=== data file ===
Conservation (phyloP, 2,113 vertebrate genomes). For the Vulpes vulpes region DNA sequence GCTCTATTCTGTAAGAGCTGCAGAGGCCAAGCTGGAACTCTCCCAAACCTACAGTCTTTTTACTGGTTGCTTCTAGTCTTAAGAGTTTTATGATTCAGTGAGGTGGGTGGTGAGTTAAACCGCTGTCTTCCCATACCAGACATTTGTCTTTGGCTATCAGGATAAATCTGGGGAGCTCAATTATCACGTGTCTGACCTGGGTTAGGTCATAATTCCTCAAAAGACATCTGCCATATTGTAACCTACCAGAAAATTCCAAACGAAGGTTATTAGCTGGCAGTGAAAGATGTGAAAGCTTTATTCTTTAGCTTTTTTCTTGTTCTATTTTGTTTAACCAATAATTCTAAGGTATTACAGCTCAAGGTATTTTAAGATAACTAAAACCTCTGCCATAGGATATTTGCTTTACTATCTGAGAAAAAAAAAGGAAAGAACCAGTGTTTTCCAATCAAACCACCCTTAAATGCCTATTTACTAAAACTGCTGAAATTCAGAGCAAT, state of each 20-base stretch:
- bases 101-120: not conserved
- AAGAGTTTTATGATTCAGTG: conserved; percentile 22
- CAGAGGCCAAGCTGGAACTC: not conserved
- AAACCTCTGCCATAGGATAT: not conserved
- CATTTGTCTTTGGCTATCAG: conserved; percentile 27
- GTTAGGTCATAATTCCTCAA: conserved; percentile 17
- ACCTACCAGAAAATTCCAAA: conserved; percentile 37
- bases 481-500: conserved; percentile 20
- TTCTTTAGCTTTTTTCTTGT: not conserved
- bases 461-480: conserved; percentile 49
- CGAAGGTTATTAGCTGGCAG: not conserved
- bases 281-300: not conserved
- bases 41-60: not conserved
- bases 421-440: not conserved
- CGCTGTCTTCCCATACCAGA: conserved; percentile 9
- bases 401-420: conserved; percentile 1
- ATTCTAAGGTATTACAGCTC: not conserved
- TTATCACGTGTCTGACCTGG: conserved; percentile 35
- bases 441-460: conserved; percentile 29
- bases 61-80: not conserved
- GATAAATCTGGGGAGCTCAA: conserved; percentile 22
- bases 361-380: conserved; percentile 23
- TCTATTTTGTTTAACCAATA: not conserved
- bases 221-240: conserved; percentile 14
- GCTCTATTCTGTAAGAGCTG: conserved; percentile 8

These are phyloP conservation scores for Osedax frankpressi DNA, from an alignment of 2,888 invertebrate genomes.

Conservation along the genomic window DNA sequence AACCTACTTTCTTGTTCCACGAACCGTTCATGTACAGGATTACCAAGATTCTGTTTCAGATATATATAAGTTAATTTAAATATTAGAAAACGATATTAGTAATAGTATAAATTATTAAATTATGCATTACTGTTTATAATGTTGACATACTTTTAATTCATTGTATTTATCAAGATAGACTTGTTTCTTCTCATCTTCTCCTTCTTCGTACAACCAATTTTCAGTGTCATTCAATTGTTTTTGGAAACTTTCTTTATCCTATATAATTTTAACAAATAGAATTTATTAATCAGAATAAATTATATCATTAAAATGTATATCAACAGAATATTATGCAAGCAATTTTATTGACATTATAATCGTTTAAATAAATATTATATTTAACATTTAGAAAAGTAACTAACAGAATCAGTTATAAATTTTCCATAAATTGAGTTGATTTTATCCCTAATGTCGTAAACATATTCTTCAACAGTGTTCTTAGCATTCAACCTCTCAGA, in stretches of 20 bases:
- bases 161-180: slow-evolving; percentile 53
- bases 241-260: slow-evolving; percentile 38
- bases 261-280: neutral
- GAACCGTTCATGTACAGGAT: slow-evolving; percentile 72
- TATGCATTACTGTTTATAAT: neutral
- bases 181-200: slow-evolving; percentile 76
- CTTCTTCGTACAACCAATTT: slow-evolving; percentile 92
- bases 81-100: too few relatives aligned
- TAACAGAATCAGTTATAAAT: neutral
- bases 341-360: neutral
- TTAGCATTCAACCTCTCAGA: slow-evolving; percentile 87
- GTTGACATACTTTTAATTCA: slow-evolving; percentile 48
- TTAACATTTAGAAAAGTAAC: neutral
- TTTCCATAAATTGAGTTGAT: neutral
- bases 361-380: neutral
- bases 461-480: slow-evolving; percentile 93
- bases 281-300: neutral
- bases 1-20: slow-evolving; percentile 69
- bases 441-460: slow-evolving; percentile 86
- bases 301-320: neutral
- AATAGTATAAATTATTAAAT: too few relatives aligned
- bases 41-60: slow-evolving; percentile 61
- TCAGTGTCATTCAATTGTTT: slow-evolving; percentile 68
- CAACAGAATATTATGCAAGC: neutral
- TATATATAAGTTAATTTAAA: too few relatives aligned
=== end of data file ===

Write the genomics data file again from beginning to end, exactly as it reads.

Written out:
Conservation (phyloP, 2,113 vertebrate genomes). For the Vulpes vulpes region DNA sequence GCTCTATTCTGTAAGAGCTGCAGAGGCCAAGCTGGAACTCTCCCAAACCTACAGTCTTTTTACTGGTTGCTTCTAGTCTTAAGAGTTTTATGATTCAGTGAGGTGGGTGGTGAGTTAAACCGCTGTCTTCCCATACCAGACATTTGTCTTTGGCTATCAGGATAAATCTGGGGAGCTCAATTATCACGTGTCTGACCTGGGTTAGGTCATAATTCCTCAAAAGACATCTGCCATATTGTAACCTACCAGAAAATTCCAAACGAAGGTTATTAGCTGGCAGTGAAAGATGTGAAAGCTTTATTCTTTAGCTTTTTTCTTGTTCTATTTTGTTTAACCAATAATTCTAAGGTATTACAGCTCAAGGTATTTTAAGATAACTAAAACCTCTGCCATAGGATATTTGCTTTACTATCTGAGAAAAAAAAAGGAAAGAACCAGTGTTTTCCAATCAAACCACCCTTAAATGCCTATTTACTAAAACTGCTGAAATTCAGAGCAAT, state of each 20-base stretch:
- bases 101-120: not conserved
- AAGAGTTTTATGATTCAGTG: conserved; percentile 22
- CAGAGGCCAAGCTGGAACTC: not conserved
- AAACCTCTGCCATAGGATAT: not conserved
- CATTTGTCTTTGGCTATCAG: conserved; percentile 27
- GTTAGGTCATAATTCCTCAA: conserved; percentile 17
- ACCTACCAGAAAATTCCAAA: conserved; percentile 37
- bases 481-500: conserved; percentile 20
- TTCTTTAGCTTTTTTCTTGT: not conserved
- bases 461-480: conserved; percentile 49
- CGAAGGTTATTAGCTGGCAG: not conserved
- bases 281-300: not conserved
- bases 41-60: not conserved
- bases 421-440: not conserved
- CGCTGTCTTCCCATACCAGA: conserved; percentile 9
- bases 401-420: conserved; percentile 1
- ATTCTAAGGTATTACAGCTC: not conserved
- TTATCACGTGTCTGACCTGG: conserved; percentile 35
- bases 441-460: conserved; percentile 29
- bases 61-80: not conserved
- GATAAATCTGGGGAGCTCAA: conserved; percentile 22
- bases 361-380: conserved; percentile 23
- TCTATTTTGTTTAACCAATA: not conserved
- bases 221-240: conserved; percentile 14
- GCTCTATTCTGTAAGAGCTG: conserved; percentile 8

These are phyloP conservation scores for Osedax frankpressi DNA, from an alignment of 2,888 invertebrate genomes.

Conservation along the genomic window DNA sequence AACCTACTTTCTTGTTCCACGAACCGTTCATGTACAGGATTACCAAGATTCTGTTTCAGATATATATAAGTTAATTTAAATATTAGAAAACGATATTAGTAATAGTATAAATTATTAAATTATGCATTACTGTTTATAATGTTGACATACTTTTAATTCATTGTATTTATCAAGATAGACTTGTTTCTTCTCATCTTCTCCTTCTTCGTACAACCAATTTTCAGTGTCATTCAATTGTTTTTGGAAACTTTCTTTATCCTATATAATTTTAACAAATAGAATTTATTAATCAGAATAAATTATATCATTAAAATGTATATCAACAGAATATTATGCAAGCAATTTTATTGACATTATAATCGTTTAAATAAATATTATATTTAACATTTAGAAAAGTAACTAACAGAATCAGTTATAAATTTTCCATAAATTGAGTTGATTTTATCCCTAATGTCGTAAACATATTCTTCAACAGTGTTCTTAGCATTCAACCTCTCAGA, in stretches of 20 bases:
- bases 161-180: slow-evolving; percentile 53
- bases 241-260: slow-evolving; percentile 38
- bases 261-280: neutral
- GAACCGTTCATGTACAGGAT: slow-evolving; percentile 72
- TATGCATTACTGTTTATAAT: neutral
- bases 181-200: slow-evolving; percentile 76
- CTTCTTCGTACAACCAATTT: slow-evolving; percentile 92
- bases 81-100: too few relatives aligned
- TAACAGAATCAGTTATAAAT: neutral
- bases 341-360: neutral
- TTAGCATTCAACCTCTCAGA: slow-evolving; percentile 87
- GTTGACATACTTTTAATTCA: slow-evolving; percentile 48
- TTAACATTTAGAAAAGTAAC: neutral
- TTTCCATAAATTGAGTTGAT: neutral
- bases 361-380: neutral
- bases 461-480: slow-evolving; percentile 93
- bases 281-300: neutral
- bases 1-20: slow-evolving; percentile 69
- bases 441-460: slow-evolving; percentile 86
- bases 301-320: neutral
- AATAGTATAAATTATTAAAT: too few relatives aligned
- bases 41-60: slow-evolving; percentile 61
- TCAGTGTCATTCAATTGTTT: slow-evolving; percentile 68
- CAACAGAATATTATGCAAGC: neutral
- TATATATAAGTTAATTTAAA: too few relatives aligned